A Simple Way To Diversify Your Portfolio

| August 27, 2008 | 0 Comments

Wall Street’s full of famous sayings.  Some are funny.  Some are serious. But they all carry little bits of invaluable wisdom that can’t be ignored. Some of my favorites are:

“Bulls and Bears get rich, but pigs get slaughtered.”

“Nobody ever lost money taking a profit.”

“A rising tide lifts all boats.”

So what do these sayings have to do with investing?

All of these lyrical gems, and hundreds of others, are grounded in reality. What they lack in specifics, they make up in wisdom.  Not being too fearful to invest, not being too greedy, cutting your losses, and letting your winners run.

You could spend an entire year analyzing each and every saying.  But you’ll quickly realize that some of them are more important than others.

One that’s really important:  “Don’t put all your eggs in one basket.”

It’s a simple thought but carries a lot of deeper wisdom.  It speaks to the importance of investment diversification.  Unfortunately many investors don’t follow this wisdom.  Eventually every investor learns the lesson . . . some the hard way.  Remember all the investors who’s life savings were invested in Enron?  Their tragedy could have been avoided by simply diversifying their investments.

But diversification isn’t simple.  How do you know if you’re diversified?

Before I get to that, let me make one point.  Diversification is a double-edged sword.  If you aren’t diversified enough you’re putting your investment portfolio at risk.  However, if you’re too diversified, a big gain from an investment has little impact on your overall portfolio.

Some financial institutions have complex computer software programs which tell you if you’re diversified or not.  But, believe it or not, I have a very simple way of looking at investing.  If you’re going to invest in individual companies the minimum I recommend is 20 stocks.

Why 20?

I wish I could say the number 20 was calculated by a super-computer or developed by a math wizard.  But it wasn’t.  I actually calculated the number using a little simple logic, and the back of an envelope.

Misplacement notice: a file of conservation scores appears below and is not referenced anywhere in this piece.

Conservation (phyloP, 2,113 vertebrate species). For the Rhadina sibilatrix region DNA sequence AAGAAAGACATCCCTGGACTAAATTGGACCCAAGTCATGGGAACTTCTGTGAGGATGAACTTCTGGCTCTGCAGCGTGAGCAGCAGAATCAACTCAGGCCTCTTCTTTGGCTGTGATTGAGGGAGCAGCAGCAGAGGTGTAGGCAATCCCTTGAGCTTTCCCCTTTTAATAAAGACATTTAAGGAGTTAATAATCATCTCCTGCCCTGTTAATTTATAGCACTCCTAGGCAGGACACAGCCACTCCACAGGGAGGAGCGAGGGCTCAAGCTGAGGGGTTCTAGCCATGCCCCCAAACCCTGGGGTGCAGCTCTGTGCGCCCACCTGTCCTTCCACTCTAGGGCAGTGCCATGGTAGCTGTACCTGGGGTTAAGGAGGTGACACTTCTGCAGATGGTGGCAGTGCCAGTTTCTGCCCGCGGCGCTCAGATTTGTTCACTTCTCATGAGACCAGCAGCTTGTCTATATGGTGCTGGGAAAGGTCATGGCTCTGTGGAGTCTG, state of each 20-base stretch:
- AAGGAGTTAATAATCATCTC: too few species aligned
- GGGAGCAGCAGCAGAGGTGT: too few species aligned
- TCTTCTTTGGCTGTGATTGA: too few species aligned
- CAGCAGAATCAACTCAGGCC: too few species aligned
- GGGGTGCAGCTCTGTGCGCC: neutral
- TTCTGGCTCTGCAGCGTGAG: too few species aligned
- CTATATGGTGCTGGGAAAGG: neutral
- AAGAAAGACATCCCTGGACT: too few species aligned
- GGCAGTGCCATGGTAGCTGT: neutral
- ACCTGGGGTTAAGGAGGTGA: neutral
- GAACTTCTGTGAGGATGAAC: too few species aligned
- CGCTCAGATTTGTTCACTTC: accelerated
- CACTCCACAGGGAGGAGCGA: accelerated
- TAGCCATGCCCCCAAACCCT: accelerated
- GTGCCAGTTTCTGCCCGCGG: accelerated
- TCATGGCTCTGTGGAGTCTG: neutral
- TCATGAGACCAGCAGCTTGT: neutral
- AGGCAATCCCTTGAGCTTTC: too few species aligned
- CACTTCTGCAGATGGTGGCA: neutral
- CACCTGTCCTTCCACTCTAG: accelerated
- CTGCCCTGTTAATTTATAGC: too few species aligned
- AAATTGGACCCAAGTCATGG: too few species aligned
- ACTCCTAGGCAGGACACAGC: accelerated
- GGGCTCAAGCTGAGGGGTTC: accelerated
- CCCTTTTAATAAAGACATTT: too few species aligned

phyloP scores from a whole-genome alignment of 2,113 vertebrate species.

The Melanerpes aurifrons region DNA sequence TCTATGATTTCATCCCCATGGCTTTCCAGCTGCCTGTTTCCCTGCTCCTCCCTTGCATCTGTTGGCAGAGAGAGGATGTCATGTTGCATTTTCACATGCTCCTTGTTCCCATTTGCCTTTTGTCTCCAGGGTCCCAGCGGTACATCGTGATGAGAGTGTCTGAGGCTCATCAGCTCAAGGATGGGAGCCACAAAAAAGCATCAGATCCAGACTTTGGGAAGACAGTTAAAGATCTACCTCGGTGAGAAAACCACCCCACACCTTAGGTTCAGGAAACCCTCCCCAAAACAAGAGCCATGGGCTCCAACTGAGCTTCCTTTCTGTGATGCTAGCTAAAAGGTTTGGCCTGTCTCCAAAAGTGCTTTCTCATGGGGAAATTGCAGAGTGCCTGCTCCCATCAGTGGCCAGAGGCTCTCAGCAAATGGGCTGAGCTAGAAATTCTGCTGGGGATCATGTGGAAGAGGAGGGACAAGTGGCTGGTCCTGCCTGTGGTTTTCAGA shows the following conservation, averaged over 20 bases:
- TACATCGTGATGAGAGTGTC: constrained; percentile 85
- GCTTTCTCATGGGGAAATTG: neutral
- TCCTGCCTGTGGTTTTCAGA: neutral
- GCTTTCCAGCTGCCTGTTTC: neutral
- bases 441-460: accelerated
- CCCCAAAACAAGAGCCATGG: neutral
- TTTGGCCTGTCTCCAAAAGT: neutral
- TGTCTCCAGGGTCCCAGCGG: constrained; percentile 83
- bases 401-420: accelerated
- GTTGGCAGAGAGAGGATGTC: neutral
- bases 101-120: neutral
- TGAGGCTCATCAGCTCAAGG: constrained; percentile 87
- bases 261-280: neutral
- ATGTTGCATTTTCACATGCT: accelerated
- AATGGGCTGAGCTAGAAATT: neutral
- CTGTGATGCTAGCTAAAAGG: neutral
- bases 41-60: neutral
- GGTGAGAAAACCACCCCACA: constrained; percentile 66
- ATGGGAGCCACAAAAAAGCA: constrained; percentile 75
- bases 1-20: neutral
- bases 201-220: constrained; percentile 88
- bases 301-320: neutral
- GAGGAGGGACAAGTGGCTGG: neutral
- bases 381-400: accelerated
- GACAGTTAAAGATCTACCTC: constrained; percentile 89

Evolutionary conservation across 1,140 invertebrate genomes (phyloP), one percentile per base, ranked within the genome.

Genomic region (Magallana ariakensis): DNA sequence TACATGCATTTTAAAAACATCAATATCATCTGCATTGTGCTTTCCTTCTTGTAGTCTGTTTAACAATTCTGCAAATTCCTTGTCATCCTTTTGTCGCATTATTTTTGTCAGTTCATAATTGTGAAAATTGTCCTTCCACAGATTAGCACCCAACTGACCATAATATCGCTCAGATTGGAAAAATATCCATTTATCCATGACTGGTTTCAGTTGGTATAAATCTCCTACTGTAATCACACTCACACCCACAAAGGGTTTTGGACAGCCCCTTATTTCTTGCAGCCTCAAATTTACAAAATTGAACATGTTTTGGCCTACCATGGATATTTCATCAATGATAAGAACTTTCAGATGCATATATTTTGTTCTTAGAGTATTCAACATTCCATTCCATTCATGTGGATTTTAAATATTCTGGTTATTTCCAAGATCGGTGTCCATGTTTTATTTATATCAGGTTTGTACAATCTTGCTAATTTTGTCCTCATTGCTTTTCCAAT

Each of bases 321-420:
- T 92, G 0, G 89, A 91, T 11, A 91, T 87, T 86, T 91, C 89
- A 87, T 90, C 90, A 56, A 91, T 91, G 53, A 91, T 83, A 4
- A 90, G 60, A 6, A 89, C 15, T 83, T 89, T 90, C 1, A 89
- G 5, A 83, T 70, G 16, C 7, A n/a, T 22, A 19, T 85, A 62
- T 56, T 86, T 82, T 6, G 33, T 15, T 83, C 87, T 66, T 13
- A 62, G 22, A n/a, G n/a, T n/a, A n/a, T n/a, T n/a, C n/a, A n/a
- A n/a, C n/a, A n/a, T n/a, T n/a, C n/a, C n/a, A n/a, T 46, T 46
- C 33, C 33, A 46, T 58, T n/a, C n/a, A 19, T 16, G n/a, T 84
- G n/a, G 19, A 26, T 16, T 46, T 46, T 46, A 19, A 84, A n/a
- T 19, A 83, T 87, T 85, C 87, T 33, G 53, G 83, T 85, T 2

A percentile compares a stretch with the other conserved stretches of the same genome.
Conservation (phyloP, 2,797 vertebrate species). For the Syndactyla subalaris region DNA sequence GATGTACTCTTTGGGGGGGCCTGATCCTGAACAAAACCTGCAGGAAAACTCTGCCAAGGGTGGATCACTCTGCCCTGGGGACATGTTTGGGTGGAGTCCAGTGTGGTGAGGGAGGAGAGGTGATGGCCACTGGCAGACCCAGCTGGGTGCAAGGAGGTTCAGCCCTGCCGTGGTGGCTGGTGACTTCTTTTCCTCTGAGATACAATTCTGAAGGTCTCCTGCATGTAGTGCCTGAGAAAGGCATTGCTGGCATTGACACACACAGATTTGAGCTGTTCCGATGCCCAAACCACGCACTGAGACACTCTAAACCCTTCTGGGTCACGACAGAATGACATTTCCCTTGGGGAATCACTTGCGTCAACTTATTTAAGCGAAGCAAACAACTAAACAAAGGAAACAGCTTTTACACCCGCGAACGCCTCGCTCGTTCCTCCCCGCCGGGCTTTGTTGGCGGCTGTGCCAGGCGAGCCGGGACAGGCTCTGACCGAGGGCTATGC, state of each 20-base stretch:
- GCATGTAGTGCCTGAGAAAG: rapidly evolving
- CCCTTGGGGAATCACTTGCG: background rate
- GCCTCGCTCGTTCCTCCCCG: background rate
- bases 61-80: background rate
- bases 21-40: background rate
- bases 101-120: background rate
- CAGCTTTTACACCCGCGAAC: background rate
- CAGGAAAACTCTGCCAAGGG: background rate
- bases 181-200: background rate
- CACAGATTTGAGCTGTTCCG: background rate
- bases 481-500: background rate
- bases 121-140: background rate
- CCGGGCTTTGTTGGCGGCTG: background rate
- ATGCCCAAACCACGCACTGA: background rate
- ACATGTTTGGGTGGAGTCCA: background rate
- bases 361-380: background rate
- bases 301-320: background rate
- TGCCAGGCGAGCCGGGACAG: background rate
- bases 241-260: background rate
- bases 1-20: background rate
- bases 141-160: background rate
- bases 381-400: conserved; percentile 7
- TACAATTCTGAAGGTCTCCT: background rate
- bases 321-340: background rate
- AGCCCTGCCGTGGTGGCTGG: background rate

Here’s how I figured it out.

Take your portfolio and divide it into 20 parts.  You’ll find each investment makes up 5% of your entire portfolio.  Now diversification is all about limiting risk.  So, each investment in your portfolio should have a stop-loss level or a point at which you will exit the position if it falls.

I don’t have time to go into all the details of stop-losses here, that’s for another article. All you need to know is in general most investors use a stop loss level of 20%.

So a little math.  With 20 investments and 5% of your portfolio into each, and a 20% stop loss . . . your maximum risk on any stock is 1% of your portfolio.  If you lose 1% of your investment portfolio it’s a loss you can recover from.

It’s a simple way to invest, yet it protects you from catastrophic loss. And catastrophic loss has a tendency to knock would-be investors out of the market – for good.

Again, this is only a rule of thumb.  Determining what’s appropriate for you might take a little more work.  And, I’ll leave you with this one thought.  Like everything in life, there can be exceptions.

One famous investor even quipped, “I recommend putting all your eggs in one basket, and watching that basket very closely.”

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Category: Stocks

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The Dynamic Wealth Report works with a number of staff writers and guest experts who specialize in everything from penny stocks to ETFs to options trading. These guest analysts post under the 'staff writer' moniker for ease of use.

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